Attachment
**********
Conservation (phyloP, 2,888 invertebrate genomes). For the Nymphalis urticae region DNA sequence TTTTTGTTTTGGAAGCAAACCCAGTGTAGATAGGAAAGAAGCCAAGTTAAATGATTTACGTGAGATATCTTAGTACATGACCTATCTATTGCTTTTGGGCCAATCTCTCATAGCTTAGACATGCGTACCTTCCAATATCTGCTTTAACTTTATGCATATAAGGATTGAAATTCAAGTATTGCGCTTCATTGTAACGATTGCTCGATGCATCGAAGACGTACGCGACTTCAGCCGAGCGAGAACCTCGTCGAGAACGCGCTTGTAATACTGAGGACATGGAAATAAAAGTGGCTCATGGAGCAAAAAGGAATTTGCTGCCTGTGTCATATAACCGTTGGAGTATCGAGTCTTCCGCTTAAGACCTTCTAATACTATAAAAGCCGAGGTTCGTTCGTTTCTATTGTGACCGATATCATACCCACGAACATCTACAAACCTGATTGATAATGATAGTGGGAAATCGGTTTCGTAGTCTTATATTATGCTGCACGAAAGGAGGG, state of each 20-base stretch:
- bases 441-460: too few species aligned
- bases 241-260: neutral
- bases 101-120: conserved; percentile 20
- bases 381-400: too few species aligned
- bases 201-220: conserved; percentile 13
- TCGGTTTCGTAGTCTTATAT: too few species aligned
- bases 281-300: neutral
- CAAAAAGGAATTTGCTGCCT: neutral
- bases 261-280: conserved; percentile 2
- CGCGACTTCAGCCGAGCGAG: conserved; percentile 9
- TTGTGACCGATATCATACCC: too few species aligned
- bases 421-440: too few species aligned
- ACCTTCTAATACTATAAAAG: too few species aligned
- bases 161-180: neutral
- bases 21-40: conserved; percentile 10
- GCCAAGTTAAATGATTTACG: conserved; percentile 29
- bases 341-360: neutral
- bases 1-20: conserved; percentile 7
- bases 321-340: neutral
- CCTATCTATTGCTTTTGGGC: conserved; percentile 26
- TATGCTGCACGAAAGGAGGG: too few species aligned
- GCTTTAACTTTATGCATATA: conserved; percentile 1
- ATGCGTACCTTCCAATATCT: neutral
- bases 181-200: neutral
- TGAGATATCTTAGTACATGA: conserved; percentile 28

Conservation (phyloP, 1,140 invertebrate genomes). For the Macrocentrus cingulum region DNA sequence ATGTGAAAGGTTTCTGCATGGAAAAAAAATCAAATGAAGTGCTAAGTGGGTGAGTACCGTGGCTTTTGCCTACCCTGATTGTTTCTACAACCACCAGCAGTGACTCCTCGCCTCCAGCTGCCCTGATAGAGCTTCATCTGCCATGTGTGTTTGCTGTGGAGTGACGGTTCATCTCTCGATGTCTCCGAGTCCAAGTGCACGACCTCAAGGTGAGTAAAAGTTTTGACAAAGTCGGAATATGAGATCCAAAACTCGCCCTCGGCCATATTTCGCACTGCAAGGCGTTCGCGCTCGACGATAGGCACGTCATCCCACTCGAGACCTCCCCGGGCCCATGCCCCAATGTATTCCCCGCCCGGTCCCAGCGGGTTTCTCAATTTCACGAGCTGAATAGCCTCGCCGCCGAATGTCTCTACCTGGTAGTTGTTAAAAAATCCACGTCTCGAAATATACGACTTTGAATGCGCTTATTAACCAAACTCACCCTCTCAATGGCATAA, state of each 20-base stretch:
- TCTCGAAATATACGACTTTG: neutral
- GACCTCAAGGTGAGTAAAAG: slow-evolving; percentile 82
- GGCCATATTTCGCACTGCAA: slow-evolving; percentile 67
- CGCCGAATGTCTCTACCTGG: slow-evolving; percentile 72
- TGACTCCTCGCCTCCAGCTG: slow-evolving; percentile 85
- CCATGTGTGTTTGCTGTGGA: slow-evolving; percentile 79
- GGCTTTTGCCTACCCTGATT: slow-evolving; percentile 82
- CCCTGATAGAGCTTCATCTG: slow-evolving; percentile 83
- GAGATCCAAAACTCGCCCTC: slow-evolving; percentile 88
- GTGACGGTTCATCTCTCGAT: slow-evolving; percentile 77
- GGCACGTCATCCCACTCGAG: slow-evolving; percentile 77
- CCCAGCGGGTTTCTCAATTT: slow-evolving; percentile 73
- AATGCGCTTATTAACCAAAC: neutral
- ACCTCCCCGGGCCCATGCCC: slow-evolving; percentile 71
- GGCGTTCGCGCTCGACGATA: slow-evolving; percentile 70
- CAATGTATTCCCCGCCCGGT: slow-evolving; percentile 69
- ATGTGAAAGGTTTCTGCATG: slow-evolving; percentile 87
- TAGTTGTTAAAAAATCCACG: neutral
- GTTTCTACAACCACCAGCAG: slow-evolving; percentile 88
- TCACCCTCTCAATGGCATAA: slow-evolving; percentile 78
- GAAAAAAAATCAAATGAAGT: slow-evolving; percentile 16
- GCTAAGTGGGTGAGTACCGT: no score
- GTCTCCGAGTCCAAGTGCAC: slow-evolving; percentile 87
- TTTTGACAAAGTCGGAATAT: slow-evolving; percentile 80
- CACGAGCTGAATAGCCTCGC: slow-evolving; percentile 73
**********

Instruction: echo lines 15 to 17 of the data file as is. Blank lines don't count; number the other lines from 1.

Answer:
- bases 161-180: neutral
- bases 21-40: conserved; percentile 10
- GCCAAGTTAAATGATTTACG: conserved; percentile 29